In 2016-17 OACAS and member agencies continued to implement the OACAS Reconciliation Framework, Sharing a Good Heart, to support the path to reconciliation between child welfare and Indigenous communities in Ontario. The Reconciliation Framework offers a continuum of strategies and tools so Children’s Aid Societies can shift the culture within agencies to a more collaborative relationship with Indigenous children, families, and communities. A recent survey of the child welfare sector shows significant growth over the past five years in emerging practices to support Indigenous communities. During the past year OACAS continued to partner and support the Association of Native Child and Family Service Agencies of Ontario (ANCFSAO) as it develops its capacity as the voice for Indigenous child welfare.

 

Nogdawindamin Family and Community Services became the newest Indigenous-run Child Well-being Society, taking responsibility for providing services to seven First Nations communities based along the north shore of Lake Huron. The designation follows a seven-year accreditation process run by the Ministry of Children and Youth Services (MCYS).


One Vision One Voice: Changing the Ontario Child Welfare System to Better Serve African Canadians

In 2016-17 OACAS, in collaboration with representatives from the African Canadian community, launched the One Vision One Voice Practice Framework and its companion research report. The Practice Framework lays the foundation for a service approach that will introduce reforms to the child welfare system to provide more culturally appropriate services and improve the disproportionality in outcomes.
The One Vision One Voice: Changing the Ontario Child Welfare System to Better Serve African Canadians change lever will improve outcomes for children and families by reducing the overrepresentation of African Canadians in the child welfare system, improving the experience for children and youth who come into care, decreasing the removal of children and youth from their homes, reducing their time in foster care, and increasing the likelihood of adoption or other permanent placements for African Canadian children and youth who cannot return to their homes.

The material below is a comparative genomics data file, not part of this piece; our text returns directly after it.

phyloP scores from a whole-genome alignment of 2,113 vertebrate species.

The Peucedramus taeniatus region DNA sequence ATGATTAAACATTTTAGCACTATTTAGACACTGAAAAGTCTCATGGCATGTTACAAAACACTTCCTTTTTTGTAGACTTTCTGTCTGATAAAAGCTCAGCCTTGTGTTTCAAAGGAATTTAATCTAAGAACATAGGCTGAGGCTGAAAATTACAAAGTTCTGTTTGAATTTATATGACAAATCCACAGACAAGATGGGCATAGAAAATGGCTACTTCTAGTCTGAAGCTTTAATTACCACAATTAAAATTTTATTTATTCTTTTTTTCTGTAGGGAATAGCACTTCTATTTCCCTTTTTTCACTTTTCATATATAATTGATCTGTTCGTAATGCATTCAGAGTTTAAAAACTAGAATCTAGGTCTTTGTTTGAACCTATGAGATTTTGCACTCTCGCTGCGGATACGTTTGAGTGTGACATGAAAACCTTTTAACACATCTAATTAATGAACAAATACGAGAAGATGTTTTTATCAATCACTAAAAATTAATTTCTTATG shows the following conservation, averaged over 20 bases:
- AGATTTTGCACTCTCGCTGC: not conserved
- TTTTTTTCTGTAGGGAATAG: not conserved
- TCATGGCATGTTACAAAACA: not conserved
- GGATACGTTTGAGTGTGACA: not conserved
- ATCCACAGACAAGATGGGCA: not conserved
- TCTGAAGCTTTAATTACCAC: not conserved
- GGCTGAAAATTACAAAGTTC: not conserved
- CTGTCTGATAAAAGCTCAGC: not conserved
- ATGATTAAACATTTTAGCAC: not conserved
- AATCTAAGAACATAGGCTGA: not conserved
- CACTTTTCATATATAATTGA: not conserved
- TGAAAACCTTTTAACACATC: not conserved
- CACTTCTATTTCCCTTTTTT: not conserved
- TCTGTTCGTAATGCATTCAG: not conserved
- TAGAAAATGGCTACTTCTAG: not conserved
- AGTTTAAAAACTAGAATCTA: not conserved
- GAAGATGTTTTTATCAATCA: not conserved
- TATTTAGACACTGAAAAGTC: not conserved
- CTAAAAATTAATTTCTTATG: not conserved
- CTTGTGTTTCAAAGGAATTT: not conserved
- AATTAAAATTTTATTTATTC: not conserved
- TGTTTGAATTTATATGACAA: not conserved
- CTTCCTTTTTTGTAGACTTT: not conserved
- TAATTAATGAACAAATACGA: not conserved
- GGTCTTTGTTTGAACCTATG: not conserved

250 community members , leaders , and CAS staff attended a symposium to launch the Practice Framework. Keynote speakers included Michael Coteau, Minister of Children and Youth Services and responsible for the Anti-Racism Directorate, Renu Mandhane, Chief Commissioner of the Ontario Human Rights Commission, and Irwin Elman, Provincial Advocate for Children and Youth.

 

Shared Services Program

In 2016-17 OACAS finalized the governance and program design for a sector-wide Shared Services Program. The project takes a broader perspective than cost savings, recognizing the impact that shared services can have as a change lever by helping shape the optimal structure for delivery of child welfare services. A better system structure and use of resources will help to ensure equity of service across the province and reduce fragmentation, so that children, youth, and families receive better services and achieve better outcomes.

 

 

Data Collection and Reporting

In 2016-17 OACAS and member agencies continued to take a proactive and strategic approach to data collection and reporting. Collecting consistent data across the province offers a powerful lever for identifying gaps and making better decisions about how to improve services to children and families. This allows us to help create more equitable outcomes for children, youth, and families in the areas of safety, permanency, and well-being. Public reporting of our data facilitates transparency and increases public confidence in the child welfare sector.

 

 

Child welfare indicators

Quarterly Improvement Plan submissions (QIPs)

Child Protection Information Network (CPIN)



Advocacy for Legislation and Policy Change

Child welfare in Ontario provides mandated services that are guided by provincial legislation, regulation, and policies. OACAS actively participates in reviews of these change levers and advocates for changes that will improve how the system delivers services that promote the safety and well-being of children, youth, and families in Ontario. In 2016-17 OACAS and member agencies participated in the review of the Supporting Child, Youth and Family Services Act, 2017 (Bill 89), which has now received royal assent, the Review of the Ontario Residential Services System, and the Ministry of Child and Youth Services Adoption Enhancement Review.

 




Corporate Update

To address the ongoing shortage of office space at the association and provide areas for members to meet, as well as, seating for staff, OACAS purchased additional space adjoining to its current office.

View the Audited Financial Statements for 2016-2017

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View the Annual Report Highlights for 2016-2017-print version